In the U.S., landowners have full enjoyment of their property, including what’s above and below the surface. They have the option of splitting their estate, which severs the rights to the minerals below ground from the ownership rights of what’s on the surface. David Goodnight explains the different types of mineral interests determine how much sway an owner has over the land and how much they are entitled to receive from the extraction or sale of their minerals.
Someone who has the mineral interest in a property has the full executive rights to the minerals found on, in, or beneath the land. They can explore the minerals, develop them, and arrange for mineral production. They can receive royalties, rental payments, and lease bonuses for the minerals found on the property. A company or individual can acquire a property’s mineral interest from a fee simple owner, thereby severing the minerals from the surface. In this instance, the original owner can retain full control of the surface while a completely separate individual or company owns and manages the mineral rights. In separating the minerals from the surface, the mineral ownership takes on a life of its own with its own chain of title through the years. An entity or individual can also own just a portion of the mineral interest. When an owner possesses less than 100% of the mineral interest, they own a fractional mineral interest. Someone with a mineral interest in a property has the right to use the surface as needed to extract, develop or explore the minerals beneath. David Goodnight explains this is why minerals are commonly referred to as the “dominant estate.”
David Goodnight advises A mineral interest owner can enter into a lease with a company that wants to drill wells on the land for mineral extraction. The lease gives the oil or gas company a working interest in the property. With a working interest, the company has the right to develop, produce or explore minerals found beneath the surface (and pay for it all). The entity that holds the working interest takes care of the expenses associated with drilling and extraction.
After signing a lease with an oil or gas company, a royalty interest will be calculated in any wells that are drilled and produced using the royalty percentage set forth in the lease. This royalty interest gives the owner a portion of the drilling or extraction revenue without paying for the extraction process themselves. The royalty interest exists for as long as the company that leases the land continues to drill. Once the drilling stops, the interest is gone. At that point, the mineral interest holder can lease working interest to a different company. Mineral rights owners might decide to sell royalty interest to a separate party, retaining the executive rights and mineral interest. Two examples of royalty interest that mineral rights owners may take advantage of include non-participating royalty interest and overriding royalty interest. When someone has a royalty interest in oil or gas, they own a part of a resource or have a right to some of the revenue the resource produces. The owner of a royalty interest doesn’t have any responsibility for the cost of operating wells or drilling for gas or oil. David Goodnight explains the three types of oil and gas royalty interests:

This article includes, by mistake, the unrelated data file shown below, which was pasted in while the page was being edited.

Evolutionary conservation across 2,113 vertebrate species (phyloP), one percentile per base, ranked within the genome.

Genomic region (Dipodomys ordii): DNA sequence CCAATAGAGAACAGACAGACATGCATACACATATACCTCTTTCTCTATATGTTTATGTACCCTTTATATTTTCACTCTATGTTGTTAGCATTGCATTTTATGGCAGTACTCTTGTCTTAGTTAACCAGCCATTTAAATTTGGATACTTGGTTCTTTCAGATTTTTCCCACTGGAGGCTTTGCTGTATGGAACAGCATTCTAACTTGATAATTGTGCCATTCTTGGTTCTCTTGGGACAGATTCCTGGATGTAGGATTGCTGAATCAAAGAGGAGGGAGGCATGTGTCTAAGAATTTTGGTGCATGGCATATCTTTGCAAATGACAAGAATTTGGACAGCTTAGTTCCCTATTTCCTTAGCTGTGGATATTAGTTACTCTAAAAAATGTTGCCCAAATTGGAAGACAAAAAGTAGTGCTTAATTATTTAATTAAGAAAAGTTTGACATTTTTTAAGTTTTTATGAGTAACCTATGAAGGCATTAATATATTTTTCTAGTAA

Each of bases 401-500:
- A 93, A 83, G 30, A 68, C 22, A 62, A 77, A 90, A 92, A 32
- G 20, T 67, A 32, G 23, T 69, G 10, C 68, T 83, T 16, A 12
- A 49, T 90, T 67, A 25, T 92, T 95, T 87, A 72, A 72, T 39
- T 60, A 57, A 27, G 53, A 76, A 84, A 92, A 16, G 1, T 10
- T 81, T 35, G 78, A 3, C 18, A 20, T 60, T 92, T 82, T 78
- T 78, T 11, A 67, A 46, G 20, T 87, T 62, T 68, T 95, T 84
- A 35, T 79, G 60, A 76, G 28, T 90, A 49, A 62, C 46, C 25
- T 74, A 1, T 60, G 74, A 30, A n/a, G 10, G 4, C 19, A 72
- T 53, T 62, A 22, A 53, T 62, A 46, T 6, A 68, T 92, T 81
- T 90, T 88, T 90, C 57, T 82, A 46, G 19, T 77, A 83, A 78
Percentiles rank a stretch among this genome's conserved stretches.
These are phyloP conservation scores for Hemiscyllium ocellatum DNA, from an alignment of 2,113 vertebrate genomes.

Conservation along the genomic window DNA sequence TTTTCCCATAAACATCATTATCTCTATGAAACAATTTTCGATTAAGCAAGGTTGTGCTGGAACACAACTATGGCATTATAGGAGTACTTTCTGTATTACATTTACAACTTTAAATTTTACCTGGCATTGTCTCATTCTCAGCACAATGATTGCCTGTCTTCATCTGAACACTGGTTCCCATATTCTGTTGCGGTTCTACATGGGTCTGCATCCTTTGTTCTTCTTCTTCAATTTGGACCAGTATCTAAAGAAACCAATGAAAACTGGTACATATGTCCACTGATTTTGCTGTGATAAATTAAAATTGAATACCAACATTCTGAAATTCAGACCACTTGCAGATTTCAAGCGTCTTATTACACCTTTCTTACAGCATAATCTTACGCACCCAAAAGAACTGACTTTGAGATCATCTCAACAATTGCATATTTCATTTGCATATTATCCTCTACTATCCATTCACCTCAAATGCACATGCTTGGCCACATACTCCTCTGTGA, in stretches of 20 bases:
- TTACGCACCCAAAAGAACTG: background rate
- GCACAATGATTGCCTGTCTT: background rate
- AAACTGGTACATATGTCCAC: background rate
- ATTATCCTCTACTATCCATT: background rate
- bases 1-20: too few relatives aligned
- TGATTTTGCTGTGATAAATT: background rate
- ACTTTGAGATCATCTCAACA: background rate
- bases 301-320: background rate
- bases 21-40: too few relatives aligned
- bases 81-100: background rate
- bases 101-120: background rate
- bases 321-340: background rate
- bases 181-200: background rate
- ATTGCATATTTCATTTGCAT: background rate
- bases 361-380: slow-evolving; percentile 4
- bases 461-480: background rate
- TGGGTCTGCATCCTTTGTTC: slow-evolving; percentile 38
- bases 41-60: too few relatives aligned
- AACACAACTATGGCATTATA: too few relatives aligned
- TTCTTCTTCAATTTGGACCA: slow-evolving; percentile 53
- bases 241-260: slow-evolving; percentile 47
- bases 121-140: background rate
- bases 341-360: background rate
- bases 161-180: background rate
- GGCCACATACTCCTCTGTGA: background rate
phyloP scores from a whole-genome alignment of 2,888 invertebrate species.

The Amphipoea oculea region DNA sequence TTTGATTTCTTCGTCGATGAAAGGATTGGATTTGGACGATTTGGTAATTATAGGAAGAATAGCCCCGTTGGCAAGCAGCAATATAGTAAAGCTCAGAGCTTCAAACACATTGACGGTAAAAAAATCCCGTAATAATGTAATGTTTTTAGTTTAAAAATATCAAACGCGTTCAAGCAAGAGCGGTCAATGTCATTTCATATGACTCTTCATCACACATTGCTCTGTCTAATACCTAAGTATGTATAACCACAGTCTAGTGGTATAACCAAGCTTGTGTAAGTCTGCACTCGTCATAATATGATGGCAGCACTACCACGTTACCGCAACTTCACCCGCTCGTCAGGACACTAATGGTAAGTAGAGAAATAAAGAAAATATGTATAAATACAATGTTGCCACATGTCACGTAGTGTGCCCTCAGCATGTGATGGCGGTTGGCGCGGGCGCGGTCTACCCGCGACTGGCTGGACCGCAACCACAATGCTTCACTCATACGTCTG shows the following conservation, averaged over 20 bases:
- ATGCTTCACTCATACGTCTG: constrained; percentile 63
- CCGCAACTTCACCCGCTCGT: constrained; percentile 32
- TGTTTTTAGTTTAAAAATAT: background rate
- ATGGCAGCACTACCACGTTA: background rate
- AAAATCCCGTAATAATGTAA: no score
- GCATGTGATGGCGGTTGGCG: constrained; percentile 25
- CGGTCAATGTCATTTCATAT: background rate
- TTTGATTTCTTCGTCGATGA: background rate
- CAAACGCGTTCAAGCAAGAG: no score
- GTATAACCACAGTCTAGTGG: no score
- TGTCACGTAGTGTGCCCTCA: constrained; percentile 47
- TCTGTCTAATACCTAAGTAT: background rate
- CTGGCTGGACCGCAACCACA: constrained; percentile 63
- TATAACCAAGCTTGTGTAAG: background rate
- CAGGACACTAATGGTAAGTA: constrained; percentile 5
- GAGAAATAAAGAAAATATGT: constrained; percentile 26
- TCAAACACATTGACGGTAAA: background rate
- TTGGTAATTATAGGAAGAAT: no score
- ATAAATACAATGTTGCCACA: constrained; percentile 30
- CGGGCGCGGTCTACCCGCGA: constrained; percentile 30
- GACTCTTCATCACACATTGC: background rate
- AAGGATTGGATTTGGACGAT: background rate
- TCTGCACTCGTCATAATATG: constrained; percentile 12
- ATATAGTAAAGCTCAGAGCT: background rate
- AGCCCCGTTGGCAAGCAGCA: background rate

1. Ownership Interest
An ownership interest might be the most common type of royalty interest. Someone with an ownership interest owns the property, as well as the rights to what’s beneath the surface of the land. A company that wishes to drill into the land to extract any oil or gas found beneath it has to take a lease from the mineral owner before they can begin operations. Usually, the company offers to give the owner a royalty payment. The payment might include a sign-on bonus along with the royalty interest payment. The lease rate the owner receives depends largely on (i) the competition for leases, (ii) perceived risk (i.e. an unproven area will fetch lower royalty in exchange for the risk taken on by the operator), (iii) oil price, and (iv) long-term well economics.
2. Non-Participating Royalty Interest
Like an ownership interest, a non-participating royalty interest (NPRI) is a non-cost bearing interest in oil and gas production. If a landowner wants to sell their property but maintain a stake in the payments for the oil or gas beneath the surface, they might reserve an NPRI, allowing them to keep a stake in the profits. Similar to when minerals are severed from the surface, NPRIs are essentially royalties severed off the minerals. Non-participating royalty interests are called so because unlike the mineral owner, they do not get to participate in lease signing bonuses, rental payments, or the lease negotiations themselves; they just enjoy the production proceeds that are derived therefrom. When production begins on the land, the person or company who bought the NPRI will begin receiving payment from the operator based on the percentage defined in the royalty deed.
3. Overriding Royalty Interest (ORRI)
ORRIs are additional burdens created on a lease by a Lessor, usually at the time when they sell a lease to another oil company. For example, if a landman took an 18.75% lease from you, they can sell it to another oil company while reserving a 1.25% ORRI.